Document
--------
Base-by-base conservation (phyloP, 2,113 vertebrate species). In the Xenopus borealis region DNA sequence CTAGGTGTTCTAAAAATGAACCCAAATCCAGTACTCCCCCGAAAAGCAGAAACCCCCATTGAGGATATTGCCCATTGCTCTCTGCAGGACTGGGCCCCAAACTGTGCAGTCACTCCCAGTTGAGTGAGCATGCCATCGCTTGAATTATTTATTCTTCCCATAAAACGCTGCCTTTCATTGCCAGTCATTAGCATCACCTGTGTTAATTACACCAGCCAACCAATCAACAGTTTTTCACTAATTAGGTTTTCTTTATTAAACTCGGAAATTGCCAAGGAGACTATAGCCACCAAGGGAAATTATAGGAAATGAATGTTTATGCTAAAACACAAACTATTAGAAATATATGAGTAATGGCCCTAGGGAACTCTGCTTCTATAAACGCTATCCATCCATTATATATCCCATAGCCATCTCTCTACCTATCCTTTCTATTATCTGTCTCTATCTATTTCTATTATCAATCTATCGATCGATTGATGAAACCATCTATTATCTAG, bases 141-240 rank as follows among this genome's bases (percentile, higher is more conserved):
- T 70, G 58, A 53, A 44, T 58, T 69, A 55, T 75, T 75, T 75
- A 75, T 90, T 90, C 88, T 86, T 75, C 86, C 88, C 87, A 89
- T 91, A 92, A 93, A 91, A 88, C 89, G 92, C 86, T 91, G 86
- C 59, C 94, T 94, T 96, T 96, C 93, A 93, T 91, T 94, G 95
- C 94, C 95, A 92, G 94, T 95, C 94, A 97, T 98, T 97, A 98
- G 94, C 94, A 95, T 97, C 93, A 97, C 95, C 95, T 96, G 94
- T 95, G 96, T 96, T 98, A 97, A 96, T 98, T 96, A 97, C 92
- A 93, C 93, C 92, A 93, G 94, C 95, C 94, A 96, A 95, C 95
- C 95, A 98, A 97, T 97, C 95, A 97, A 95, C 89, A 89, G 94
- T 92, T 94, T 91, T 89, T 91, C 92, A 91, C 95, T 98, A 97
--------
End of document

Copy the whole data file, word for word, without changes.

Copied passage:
Base-by-base conservation (phyloP, 2,113 vertebrate species). In the Xenopus borealis region DNA sequence CTAGGTGTTCTAAAAATGAACCCAAATCCAGTACTCCCCCGAAAAGCAGAAACCCCCATTGAGGATATTGCCCATTGCTCTCTGCAGGACTGGGCCCCAAACTGTGCAGTCACTCCCAGTTGAGTGAGCATGCCATCGCTTGAATTATTTATTCTTCCCATAAAACGCTGCCTTTCATTGCCAGTCATTAGCATCACCTGTGTTAATTACACCAGCCAACCAATCAACAGTTTTTCACTAATTAGGTTTTCTTTATTAAACTCGGAAATTGCCAAGGAGACTATAGCCACCAAGGGAAATTATAGGAAATGAATGTTTATGCTAAAACACAAACTATTAGAAATATATGAGTAATGGCCCTAGGGAACTCTGCTTCTATAAACGCTATCCATCCATTATATATCCCATAGCCATCTCTCTACCTATCCTTTCTATTATCTGTCTCTATCTATTTCTATTATCAATCTATCGATCGATTGATGAAACCATCTATTATCTAG, bases 141-240 rank as follows among this genome's bases (percentile, higher is more conserved):
- T 70, G 58, A 53, A 44, T 58, T 69, A 55, T 75, T 75, T 75
- A 75, T 90, T 90, C 88, T 86, T 75, C 86, C 88, C 87, A 89
- T 91, A 92, A 93, A 91, A 88, C 89, G 92, C 86, T 91, G 86
- C 59, C 94, T 94, T 96, T 96, C 93, A 93, T 91, T 94, G 95
- C 94, C 95, A 92, G 94, T 95, C 94, A 97, T 98, T 97, A 98
- G 94, C 94, A 95, T 97, C 93, A 97, C 95, C 95, T 96, G 94
- T 95, G 96, T 96, T 98, A 97, A 96, T 98, T 96, A 97, C 92
- A 93, C 93, C 92, A 93, G 94, C 95, C 94, A 96, A 95, C 95
- C 95, A 98, A 97, T 97, C 95, A 97, A 95, C 89, A 89, G 94
- T 92, T 94, T 91, T 89, T 91, C 92, A 91, C 95, T 98, A 97